"Somebody's Got To Pay": POINT BLANK (1967)

This amazing, complex, sexy, cool, smoldering, passionate crime film marks the equally cool and amazing Lee Marvin’s first turn as a big star (after his Oscar for CAT BALLOU in 1966, he was granted virtually total control over this production), as well as British director extraordinaire John Boorman’s (DELIVERANCE, EXCALIBUR, ZARDOZ) first film in the U.S.  And - as if I haven’t already said as much - it’s the most amazing film Marvin ever made.
It was made right in the transition period between Classical and “New” Hollywood, and it has a lot in common stylistically with another very complex and psychologically oriented movie made in the same year by another Brit: John Schlesinger’s MIDNIGHT COWBOY.  What makes this time so special is that it represents a time when the past was linked to the present, and was not the radical break it’s often depicted as.  In fact, Marlon Brando, James Dean, Elia Kazan and Nicholas Ray had begun this project of slowly changing the language and style of film over a decade before POINT BLANK, with styles and subjects that were quite striking and provocative for their time, but which remained rooted firmly in the practical filmmaking of the Classical period.
What I intend to make note of here is that actors like Marvin, and directors like Boorman, continued to make New Hollywood’s realism and grittiness more possible by preparing audiences with improvements and slight variations on the language that their predecessors had already begun.  Films like POINT BLANK, THE DIRTY DOZEN, MIDNIGHT COWBOY, and THE GRADUATE paved the way for the rise of directors like Scorsese, Ashby, Coppola, Spielberg and many others who were to irrevocably change American cinema forever, bringing it kicking and screaming into its modern incarnation.

Getting back to the film, POINT BLANK features Lee Marvin as master criminal Walker as he traces the steps through a seedy organization to get the $93,000 owed him by his partner after a double-cross that left him for dead.  Efficiently and brutally, Walker makes his way to the top, using any and every trick he knows, and never giving a damn.  His goal is simple, and it doesn’t matter who he uses or kills to achieve it.  It’s Lee’s natural demeanor and devil-may-care attitude, as well as his deadly serious performance, that makes the character and the film what it is.  It’s a perfect marriage of star and vehicle.
The first scene introduces us in a flashback sequence to the events that Walker is recalling, which serves to attach the audience to his motive, and to his interpretation of what happened to him and why he’s been left for dead.  It’s an articulate (filmically speaking) sequence that gives us a glimpse into the head of the character that no one else gets.  To everyone in the film, he’s just a stubborn old man who’s going through all this for nothing, and who will most likely die because of it.  Really, he’s doing it because he’s a professional, and he doesn’t compromise his principles and the outcome of the job he took, which was to obtain half of the score.  And yeah, it may also be that he’s stubborn.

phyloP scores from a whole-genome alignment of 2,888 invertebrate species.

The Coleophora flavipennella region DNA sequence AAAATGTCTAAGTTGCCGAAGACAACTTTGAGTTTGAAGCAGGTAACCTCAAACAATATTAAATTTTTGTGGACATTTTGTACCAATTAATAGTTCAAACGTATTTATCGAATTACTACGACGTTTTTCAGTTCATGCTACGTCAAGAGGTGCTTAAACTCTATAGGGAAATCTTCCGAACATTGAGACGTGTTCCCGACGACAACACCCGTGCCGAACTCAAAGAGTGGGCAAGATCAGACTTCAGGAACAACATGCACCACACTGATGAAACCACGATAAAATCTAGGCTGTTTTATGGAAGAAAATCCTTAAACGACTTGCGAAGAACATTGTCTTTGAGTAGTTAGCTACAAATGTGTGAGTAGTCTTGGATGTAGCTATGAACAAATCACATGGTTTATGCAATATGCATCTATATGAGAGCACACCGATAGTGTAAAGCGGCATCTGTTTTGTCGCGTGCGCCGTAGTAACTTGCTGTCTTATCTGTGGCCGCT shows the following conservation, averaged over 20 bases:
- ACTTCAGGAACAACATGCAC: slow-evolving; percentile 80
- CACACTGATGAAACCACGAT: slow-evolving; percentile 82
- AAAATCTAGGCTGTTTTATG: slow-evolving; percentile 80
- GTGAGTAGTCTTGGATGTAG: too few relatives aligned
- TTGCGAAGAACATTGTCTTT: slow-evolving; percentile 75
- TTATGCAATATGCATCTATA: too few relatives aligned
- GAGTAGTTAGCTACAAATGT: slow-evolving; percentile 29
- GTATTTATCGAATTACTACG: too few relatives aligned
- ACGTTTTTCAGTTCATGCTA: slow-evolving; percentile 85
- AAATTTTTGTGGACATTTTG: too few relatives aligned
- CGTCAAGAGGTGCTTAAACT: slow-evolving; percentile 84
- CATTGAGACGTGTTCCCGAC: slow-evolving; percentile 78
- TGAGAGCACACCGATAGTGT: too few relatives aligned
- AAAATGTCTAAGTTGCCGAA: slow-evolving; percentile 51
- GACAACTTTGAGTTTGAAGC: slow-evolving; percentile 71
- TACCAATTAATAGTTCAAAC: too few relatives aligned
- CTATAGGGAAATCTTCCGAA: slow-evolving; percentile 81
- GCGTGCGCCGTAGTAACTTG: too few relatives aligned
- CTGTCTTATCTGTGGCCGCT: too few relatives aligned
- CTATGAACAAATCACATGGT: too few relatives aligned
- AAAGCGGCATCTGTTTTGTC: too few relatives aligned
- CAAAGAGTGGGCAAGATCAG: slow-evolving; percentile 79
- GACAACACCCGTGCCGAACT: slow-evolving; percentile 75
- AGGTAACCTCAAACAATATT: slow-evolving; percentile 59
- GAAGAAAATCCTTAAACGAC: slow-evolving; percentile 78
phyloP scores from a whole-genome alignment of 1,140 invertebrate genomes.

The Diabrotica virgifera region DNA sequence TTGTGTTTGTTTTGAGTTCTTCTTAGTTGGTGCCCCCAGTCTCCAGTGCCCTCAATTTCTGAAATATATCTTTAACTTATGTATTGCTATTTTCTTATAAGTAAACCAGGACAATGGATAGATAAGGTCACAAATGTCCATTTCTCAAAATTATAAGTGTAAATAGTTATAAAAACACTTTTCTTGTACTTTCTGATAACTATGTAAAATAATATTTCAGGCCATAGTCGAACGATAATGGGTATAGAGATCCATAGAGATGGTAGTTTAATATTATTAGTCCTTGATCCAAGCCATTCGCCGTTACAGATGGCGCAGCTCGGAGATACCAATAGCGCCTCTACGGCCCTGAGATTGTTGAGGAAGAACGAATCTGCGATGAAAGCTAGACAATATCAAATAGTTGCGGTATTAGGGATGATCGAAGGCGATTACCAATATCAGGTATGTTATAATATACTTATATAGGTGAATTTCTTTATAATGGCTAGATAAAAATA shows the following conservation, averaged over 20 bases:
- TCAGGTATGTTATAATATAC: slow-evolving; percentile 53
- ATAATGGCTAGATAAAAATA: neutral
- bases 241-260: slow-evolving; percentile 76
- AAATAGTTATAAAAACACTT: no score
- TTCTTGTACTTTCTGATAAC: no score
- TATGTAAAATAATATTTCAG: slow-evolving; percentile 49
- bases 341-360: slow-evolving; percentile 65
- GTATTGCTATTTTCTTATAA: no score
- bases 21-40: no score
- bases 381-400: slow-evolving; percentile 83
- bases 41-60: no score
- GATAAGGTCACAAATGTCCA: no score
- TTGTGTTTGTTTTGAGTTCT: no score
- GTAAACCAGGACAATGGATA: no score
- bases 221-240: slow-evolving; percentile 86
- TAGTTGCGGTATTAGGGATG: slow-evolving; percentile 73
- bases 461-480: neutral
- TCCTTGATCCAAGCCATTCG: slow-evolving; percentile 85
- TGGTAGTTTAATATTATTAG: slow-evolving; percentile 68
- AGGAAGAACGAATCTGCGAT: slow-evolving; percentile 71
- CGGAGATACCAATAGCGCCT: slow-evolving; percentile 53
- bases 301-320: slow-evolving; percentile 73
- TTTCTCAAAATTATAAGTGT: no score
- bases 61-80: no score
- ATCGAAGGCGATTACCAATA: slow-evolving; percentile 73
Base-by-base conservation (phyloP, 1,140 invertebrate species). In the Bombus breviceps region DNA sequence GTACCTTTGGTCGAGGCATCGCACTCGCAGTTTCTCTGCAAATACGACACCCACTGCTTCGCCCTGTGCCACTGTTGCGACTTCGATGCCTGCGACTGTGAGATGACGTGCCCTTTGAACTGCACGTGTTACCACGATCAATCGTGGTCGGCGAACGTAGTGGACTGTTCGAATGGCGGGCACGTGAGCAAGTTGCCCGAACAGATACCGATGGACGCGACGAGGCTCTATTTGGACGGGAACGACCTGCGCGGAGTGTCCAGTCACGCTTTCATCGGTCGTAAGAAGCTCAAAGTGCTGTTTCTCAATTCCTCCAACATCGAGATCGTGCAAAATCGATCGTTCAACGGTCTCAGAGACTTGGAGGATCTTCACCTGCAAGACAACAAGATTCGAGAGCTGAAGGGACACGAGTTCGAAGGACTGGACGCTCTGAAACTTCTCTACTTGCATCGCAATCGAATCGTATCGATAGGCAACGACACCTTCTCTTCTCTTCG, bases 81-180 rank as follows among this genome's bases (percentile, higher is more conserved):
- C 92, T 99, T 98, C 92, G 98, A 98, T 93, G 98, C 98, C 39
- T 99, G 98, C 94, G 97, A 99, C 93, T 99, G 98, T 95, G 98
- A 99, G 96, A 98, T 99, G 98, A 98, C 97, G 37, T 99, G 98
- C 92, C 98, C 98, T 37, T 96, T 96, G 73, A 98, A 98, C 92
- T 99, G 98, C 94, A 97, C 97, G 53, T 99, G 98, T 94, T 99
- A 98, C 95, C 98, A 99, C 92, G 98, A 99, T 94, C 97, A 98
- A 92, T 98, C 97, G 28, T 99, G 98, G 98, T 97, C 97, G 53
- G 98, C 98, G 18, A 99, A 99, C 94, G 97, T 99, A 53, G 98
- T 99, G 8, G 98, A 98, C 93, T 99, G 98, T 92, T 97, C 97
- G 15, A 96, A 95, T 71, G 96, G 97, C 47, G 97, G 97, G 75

During one of many confrontations about the cash owed to him, Walker is asked by Brewster what he really wants.  "I...I really want my money," he answers.  What's interesting here is the slight hesitation in getting what he "really" wants out of his mouth.  The film has shown us that he's interested in a lot of things, namely having his comfortable life with a wife he undoubtedly loved and was hurt by.  Other than small instances like this, he never shows any emotion about it.  It's the question that causes him to stop just for a moment and really consider what it is he wants...and then he knows it's impossible and goes right back to the money.

In one of the film’s more memorable scenes, Marvin has brought his (now dead) wife’s sister with him to wait on and confront Brewster, one of the top bosses about getting his money in the guy’s own house.  The film is filled with all sorts of sexual tension, particularly between his wife, who betrayed him at the film’s beginning, and Angie Dickinson's Chris (the sister).  It’s a relationship of convenience as much as anything else, but Walker finally sends her over the edge in this scene, and she smacks him repeatedly, across the face, beating his chest and, frankly, just hitting the shit out of him until she just gives up.  Marvin makes no show of emotion.  He lets her hit him, and then just goes on doing what he’s there to do.  That’s the movie, and the character right there, all summed up in his resolution to get what he wants no matter what, and to ignore everyone he has to go through to get it.
I guess what makes me endlessly fascinated with POINT BLANK is its singularity as a psychological crime film, which has been emulated and toyed with ever since as a genre unto itself.  And that it came well before Robert Altman’s slightly post-modern interpretation of Philip Marlowe and Noir in THE LONG GOODBYE.  It takes Marvin’s Walker and puts him at the center of everything; the audience identifies with him at every turn because they know something about him and his relationships that no one else in the movie does - that they hurt him and that he’s really quite wounded on the inside.  But he never shows it.  To do so would compromise his mission.  That’s something Walker doesn’t do.

1 comment:

Anonymous said...

Excellent review, really excellent. Loved the part about us identifying with his inner woundedness.